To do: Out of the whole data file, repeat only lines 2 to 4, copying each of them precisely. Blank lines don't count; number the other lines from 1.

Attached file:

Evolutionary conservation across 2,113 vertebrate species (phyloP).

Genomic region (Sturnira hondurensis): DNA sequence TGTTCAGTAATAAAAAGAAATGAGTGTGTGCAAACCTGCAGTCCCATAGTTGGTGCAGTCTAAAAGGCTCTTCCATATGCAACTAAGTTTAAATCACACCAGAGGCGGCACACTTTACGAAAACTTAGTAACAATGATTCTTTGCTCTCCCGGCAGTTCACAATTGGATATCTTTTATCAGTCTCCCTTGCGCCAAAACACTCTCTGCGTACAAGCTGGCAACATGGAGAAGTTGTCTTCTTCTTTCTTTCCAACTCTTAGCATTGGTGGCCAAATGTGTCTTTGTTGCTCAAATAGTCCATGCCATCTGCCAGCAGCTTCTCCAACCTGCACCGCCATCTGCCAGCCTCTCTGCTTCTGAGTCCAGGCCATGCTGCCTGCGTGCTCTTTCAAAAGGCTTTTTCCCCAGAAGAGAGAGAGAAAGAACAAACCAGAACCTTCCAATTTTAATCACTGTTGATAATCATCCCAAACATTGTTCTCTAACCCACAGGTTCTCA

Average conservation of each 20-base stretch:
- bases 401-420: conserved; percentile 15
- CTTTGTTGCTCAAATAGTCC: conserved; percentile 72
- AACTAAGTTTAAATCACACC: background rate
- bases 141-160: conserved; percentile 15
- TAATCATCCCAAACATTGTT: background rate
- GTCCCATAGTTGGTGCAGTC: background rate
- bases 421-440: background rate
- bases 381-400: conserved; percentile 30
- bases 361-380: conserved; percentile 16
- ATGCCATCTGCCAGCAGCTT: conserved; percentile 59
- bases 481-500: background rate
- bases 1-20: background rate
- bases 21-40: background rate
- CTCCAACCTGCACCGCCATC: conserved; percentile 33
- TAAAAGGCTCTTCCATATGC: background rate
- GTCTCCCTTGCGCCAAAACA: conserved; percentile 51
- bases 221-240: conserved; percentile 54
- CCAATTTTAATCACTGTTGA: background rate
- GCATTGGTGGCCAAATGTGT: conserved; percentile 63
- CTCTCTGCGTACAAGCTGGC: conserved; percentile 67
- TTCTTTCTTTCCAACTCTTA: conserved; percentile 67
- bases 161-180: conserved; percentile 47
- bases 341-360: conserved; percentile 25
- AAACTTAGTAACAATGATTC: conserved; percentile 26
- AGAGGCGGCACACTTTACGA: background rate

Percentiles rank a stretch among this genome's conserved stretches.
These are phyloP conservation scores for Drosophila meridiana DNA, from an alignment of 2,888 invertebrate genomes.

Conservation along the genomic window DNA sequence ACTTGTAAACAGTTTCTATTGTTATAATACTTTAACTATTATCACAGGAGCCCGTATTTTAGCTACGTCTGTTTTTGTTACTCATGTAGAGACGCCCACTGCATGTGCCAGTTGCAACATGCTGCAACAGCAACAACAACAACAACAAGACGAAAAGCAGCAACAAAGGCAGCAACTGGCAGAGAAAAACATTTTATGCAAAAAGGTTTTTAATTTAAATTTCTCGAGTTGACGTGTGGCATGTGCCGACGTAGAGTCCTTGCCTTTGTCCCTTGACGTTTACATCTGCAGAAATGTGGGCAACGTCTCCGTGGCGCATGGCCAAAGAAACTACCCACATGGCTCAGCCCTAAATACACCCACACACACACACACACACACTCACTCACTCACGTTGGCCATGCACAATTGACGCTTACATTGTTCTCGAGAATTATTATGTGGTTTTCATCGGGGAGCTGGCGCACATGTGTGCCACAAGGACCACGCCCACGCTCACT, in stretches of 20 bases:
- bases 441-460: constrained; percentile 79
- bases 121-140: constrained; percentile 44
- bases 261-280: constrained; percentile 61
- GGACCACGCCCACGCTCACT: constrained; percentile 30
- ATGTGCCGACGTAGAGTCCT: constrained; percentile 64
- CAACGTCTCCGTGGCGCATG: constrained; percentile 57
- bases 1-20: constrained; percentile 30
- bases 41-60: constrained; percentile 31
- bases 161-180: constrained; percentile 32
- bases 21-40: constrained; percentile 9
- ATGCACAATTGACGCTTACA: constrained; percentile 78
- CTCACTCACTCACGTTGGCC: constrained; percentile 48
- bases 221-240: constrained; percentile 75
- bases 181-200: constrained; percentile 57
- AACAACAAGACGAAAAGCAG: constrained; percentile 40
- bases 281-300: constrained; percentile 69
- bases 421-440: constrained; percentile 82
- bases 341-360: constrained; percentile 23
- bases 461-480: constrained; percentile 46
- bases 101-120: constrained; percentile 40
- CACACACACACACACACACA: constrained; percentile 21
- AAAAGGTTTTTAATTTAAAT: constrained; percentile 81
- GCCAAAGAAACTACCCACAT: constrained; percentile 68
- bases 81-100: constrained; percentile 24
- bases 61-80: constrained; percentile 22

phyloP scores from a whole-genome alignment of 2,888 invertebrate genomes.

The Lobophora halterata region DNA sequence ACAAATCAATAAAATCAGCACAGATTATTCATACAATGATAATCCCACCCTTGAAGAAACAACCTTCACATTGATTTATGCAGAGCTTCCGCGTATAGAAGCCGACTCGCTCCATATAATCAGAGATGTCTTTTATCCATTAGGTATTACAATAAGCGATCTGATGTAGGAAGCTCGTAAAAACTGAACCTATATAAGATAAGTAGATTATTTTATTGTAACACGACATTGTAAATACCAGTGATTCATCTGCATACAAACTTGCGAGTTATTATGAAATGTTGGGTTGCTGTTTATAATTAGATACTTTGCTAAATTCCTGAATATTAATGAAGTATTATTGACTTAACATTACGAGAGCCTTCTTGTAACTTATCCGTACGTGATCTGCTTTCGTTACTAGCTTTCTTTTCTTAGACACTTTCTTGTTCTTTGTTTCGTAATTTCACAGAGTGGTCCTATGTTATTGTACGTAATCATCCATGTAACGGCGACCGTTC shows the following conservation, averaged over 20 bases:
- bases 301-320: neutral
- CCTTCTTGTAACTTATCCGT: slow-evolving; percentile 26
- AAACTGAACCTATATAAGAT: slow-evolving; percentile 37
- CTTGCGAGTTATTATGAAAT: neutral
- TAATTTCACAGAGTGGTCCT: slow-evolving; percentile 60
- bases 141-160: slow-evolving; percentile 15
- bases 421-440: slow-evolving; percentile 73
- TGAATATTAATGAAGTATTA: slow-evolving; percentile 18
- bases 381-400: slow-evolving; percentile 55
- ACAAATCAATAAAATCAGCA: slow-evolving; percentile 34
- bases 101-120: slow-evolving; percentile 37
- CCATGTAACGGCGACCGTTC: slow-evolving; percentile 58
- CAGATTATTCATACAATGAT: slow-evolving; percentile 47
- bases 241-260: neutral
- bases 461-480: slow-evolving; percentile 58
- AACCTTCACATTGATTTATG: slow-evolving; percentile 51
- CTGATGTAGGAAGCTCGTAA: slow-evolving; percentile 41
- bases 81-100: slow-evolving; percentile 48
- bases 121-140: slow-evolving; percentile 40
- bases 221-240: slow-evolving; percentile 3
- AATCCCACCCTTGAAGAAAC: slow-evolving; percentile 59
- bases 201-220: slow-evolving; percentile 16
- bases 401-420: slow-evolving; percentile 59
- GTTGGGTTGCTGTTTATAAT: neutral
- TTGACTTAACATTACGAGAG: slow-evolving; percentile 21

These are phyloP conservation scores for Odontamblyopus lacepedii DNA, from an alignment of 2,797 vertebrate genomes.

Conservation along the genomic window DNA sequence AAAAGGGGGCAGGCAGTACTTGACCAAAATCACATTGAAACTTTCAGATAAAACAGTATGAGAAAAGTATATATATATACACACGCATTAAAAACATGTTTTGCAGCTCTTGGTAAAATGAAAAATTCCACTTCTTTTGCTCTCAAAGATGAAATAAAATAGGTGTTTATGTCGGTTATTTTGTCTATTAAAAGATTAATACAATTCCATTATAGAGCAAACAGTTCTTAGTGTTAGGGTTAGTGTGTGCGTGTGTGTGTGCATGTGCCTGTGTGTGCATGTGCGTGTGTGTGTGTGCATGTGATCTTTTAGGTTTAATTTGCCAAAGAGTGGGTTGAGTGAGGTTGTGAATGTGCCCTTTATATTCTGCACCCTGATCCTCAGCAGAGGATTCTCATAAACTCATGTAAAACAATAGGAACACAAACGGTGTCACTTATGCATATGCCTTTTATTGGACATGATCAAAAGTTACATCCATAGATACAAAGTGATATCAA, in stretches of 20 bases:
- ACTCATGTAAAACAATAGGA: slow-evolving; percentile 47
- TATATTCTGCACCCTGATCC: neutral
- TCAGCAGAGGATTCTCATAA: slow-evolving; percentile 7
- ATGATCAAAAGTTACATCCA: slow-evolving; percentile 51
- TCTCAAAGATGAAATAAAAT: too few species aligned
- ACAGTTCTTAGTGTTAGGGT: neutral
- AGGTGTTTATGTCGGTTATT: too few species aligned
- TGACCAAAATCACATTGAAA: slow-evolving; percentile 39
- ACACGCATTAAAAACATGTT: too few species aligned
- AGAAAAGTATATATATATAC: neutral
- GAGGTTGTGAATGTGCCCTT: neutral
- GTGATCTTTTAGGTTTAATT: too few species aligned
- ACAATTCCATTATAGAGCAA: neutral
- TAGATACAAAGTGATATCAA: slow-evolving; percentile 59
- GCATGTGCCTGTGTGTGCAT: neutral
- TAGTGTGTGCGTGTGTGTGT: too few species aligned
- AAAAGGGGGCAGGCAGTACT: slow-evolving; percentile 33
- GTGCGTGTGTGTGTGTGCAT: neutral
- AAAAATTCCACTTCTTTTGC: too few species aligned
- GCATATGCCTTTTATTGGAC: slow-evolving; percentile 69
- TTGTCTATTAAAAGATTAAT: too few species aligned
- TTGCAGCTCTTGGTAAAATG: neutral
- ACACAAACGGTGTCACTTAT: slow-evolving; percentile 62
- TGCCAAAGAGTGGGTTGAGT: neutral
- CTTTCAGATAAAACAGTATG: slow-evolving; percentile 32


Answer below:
Genomic region (Sturnira hondurensis): DNA sequence TGTTCAGTAATAAAAAGAAATGAGTGTGTGCAAACCTGCAGTCCCATAGTTGGTGCAGTCTAAAAGGCTCTTCCATATGCAACTAAGTTTAAATCACACCAGAGGCGGCACACTTTACGAAAACTTAGTAACAATGATTCTTTGCTCTCCCGGCAGTTCACAATTGGATATCTTTTATCAGTCTCCCTTGCGCCAAAACACTCTCTGCGTACAAGCTGGCAACATGGAGAAGTTGTCTTCTTCTTTCTTTCCAACTCTTAGCATTGGTGGCCAAATGTGTCTTTGTTGCTCAAATAGTCCATGCCATCTGCCAGCAGCTTCTCCAACCTGCACCGCCATCTGCCAGCCTCTCTGCTTCTGAGTCCAGGCCATGCTGCCTGCGTGCTCTTTCAAAAGGCTTTTTCCCCAGAAGAGAGAGAGAAAGAACAAACCAGAACCTTCCAATTTTAATCACTGTTGATAATCATCCCAAACATTGTTCTCTAACCCACAGGTTCTCA

Average conservation of each 20-base stretch:
- bases 401-420: conserved; percentile 15